The US Conference of Catholic Bishops have issued a statement re-assuring everyone that Catholics are welcoming to refugees.
This is unremarkable in itself and simply re-affirms other documents which lay out Catholic social teaching on refugees and immigrants.
It’s good to hear the church’s social teaching on these matters, but one does pause to wonder at some of the effusive language being used.
Most Reverend Mitchell T. Rozanski, Bishop of Springfield and Chairman of the USCCB Committee on Ecumenical and Interreligious Affairs, Most Reverend William E. Lori, Archbishop of Baltimore and Chairman of the USCCB Ad Hoc Committee for Religious Liberty, and Most Reverend Oscar Cantú, Bishop of Las Cruces and Chairman of the USCCB Committee on International Justice and Peace, wrote,
It is our conviction as followers of the Lord Jesus that welcoming the stranger and protecting the vulnerable lie at the core of the Christian life. And so, to our Muslim brothers and sisters and all people of faith, we stand with you and welcome you.
Not wishing to pick too many nits, but in what sense exactly are Muslims our “brothers and sisters”? I always thought that in the Christian faith our brothers and sisters were those who shared with us, baptism and faith in Jesus Christ as the incarnate Son of God and our Eternal Redeemer.
Further questions arise. Perhaps the bishops mean that Muslims are our “brothers and sisters” in that they are human beings and we all belong to the “brotherhood of man.” This is a lofty sentiment to be sure and one that is rather inspiring in the abstract.
They do mention “all people of faith” but what does that mean?
The problem with this fuzzy language is that it weakens the concept of our “brothers and sisters” being those who Galatians 6:10 call “the family of believers”. Calling all human beings our brothers and sisters denigrates the idea that those who are baptized and have faith in Christ are “adoptive sons” and “joint heirs with Christ.” (Romans 8:17)
In fact, while we are quoting the New Testament, it is worth pointing out the Apostle John states clearly that belief in the incarnation of Jesus as the Son of God is a sign of the true believer and those who deny it are the antiChrist (Sorry for the inflammatory language–but if you don’t like it, best to blame the Apostle)
Dear friends, do not believe every spirit, but test the spirits to see whether they are from God, because many false prophets have gone out into the world. This is how you can recognize the Spirit of God: Every spirit that acknowledges that Jesus Christ has come in the flesh is from God, but every spirit that does not acknowledge Jesus is not from God. This is the spirit of the antichrist, which you have heard is coming and even now is already in the world.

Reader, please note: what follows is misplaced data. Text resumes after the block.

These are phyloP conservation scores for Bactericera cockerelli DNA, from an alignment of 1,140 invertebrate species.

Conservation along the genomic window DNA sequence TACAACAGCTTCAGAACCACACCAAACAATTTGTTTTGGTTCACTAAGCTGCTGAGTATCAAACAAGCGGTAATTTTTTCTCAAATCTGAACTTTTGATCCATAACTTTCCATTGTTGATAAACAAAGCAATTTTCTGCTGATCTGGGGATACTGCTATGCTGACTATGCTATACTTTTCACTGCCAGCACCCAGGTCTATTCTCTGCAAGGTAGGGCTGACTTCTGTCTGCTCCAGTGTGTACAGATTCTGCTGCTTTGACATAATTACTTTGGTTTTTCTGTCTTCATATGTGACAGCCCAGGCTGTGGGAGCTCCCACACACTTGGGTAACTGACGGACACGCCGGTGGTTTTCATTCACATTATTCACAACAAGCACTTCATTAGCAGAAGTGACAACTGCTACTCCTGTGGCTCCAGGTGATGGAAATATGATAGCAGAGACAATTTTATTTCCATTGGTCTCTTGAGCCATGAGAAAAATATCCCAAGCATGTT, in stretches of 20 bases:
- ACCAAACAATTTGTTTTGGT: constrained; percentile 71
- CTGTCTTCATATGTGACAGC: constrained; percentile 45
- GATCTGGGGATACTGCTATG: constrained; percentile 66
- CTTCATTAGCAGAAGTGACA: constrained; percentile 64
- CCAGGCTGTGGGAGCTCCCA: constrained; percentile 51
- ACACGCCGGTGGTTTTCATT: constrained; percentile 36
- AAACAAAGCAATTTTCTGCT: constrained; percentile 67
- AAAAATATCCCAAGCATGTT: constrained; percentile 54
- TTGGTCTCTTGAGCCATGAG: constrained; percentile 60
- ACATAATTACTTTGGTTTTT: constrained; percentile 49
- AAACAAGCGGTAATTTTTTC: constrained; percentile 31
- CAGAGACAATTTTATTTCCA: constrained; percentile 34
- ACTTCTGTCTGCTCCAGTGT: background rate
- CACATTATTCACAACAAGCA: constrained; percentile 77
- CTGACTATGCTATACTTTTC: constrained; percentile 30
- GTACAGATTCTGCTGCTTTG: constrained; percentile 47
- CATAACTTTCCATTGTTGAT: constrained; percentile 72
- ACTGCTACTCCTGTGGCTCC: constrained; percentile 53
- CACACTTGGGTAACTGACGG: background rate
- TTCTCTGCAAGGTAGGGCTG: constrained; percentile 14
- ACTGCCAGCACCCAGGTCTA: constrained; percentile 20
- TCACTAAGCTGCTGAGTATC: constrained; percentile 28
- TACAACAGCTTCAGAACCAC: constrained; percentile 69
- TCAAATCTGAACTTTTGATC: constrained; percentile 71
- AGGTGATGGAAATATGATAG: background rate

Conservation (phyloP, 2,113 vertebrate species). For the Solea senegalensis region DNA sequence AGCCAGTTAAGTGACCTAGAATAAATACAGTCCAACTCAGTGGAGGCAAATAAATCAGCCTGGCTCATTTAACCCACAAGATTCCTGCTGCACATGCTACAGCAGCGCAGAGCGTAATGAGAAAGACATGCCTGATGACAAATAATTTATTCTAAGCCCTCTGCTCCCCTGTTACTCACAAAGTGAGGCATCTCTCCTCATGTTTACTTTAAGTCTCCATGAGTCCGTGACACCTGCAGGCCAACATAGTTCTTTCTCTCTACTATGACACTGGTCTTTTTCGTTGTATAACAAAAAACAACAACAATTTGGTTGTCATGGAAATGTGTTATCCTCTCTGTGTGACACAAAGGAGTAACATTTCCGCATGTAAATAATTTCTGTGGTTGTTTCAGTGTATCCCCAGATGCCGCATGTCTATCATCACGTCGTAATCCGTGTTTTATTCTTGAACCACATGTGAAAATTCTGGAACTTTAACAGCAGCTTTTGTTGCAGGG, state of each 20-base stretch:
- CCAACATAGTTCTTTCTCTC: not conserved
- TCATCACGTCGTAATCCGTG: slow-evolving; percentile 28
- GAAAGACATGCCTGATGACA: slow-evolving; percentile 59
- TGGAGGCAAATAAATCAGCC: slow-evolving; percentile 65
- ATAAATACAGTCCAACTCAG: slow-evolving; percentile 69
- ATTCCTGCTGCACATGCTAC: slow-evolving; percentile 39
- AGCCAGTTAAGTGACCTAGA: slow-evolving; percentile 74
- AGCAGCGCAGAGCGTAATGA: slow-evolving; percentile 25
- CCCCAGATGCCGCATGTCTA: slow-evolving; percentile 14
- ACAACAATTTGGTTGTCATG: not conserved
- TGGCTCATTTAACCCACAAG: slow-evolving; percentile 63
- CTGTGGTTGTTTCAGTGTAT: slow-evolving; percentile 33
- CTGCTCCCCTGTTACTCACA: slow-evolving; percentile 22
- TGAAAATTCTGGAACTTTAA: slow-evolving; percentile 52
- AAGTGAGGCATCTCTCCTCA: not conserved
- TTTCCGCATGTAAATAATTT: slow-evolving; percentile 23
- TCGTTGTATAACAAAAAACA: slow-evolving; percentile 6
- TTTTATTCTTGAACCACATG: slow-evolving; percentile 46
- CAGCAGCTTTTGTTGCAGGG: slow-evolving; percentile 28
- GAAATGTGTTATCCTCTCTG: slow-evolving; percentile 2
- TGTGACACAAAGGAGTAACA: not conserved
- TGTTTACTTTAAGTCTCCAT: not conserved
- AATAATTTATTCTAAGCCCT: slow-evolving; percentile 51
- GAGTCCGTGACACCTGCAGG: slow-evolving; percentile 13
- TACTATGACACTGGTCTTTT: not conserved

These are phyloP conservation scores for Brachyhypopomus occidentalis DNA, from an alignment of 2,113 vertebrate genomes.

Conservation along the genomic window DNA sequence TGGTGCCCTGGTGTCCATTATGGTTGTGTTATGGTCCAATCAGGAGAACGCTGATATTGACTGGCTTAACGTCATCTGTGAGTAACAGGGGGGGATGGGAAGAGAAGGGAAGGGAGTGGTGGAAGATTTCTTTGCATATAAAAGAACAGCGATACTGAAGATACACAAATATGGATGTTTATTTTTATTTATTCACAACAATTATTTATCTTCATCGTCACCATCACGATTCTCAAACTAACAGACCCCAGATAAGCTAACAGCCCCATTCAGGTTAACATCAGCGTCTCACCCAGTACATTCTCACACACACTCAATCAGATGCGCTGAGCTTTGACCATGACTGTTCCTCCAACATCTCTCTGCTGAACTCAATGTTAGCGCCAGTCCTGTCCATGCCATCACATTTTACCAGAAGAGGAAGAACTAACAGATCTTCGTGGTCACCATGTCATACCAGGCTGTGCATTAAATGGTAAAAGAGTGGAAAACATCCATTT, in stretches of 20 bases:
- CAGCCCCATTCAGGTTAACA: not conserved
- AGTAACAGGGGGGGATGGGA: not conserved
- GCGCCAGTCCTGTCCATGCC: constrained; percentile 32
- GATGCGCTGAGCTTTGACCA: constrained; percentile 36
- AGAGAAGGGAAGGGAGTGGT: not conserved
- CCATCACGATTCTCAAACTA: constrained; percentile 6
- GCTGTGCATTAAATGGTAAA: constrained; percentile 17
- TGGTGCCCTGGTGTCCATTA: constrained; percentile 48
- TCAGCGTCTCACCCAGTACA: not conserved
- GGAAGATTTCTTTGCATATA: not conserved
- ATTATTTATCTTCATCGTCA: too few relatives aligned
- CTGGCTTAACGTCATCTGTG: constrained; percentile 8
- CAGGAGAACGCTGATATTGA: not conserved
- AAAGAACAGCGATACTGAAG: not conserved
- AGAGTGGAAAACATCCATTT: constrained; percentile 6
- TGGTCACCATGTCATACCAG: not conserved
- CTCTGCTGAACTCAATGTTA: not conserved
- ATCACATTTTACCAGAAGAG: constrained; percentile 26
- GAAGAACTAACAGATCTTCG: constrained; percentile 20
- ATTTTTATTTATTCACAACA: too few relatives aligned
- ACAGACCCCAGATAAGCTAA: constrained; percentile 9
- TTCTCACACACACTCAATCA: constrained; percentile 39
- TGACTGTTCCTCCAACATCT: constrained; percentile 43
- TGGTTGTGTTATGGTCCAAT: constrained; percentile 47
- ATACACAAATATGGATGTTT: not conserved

Then (remembering that Islam was supposedly given by the angel Gabriel…) St Paul weighs in on distortions of the Christian gospel:
I am astonished that you are so quickly deserting the one who called you to live in the grace of Christ and are turning to a different gospel— which is really no gospel at all. Evidently some people are throwing you into confusion and are trying to pervert the gospel of Christ. But even if we or an angel from heaven should preach a gospel other than the one we preached to you, let them be under God’s curse! As we have already said, so now I say again: If anybody is preaching to you a gospel other than what you accepted, let them be under God’s curse! (Galatians 1: 6-9)
Darn it! That Apostle Paul was so harsh and rigid!
The problem is that Catholics engaged in inter faith and ecumenical work too often avoid making necessary distinctions. The Apostles John and Paul were not averse to calling things as they really are. The New Testament is crystal in its condemnation of false distortions of the gospel.
Don’t get me wrong. I’m fully in favor of helping refugees no matter who they are and what their religion might be. I’m glad the Catholic bishops are standing up for the vulnerable, the weak and the oppressed. I think it is a great thing to assist the poor and helpless regardless of race and religion. I also think it is a good and positive thing for Catholics and Muslims to be friendly and engage in dialogue.
I simply don’t think it does much good to refer to Muslims as our “brothers and sisters” and to prove my point I wonder how many Muslim imams regularly refer to Christians as their “brothers and sisters.” I’m not expert in Islam, but I suspect there are very few.
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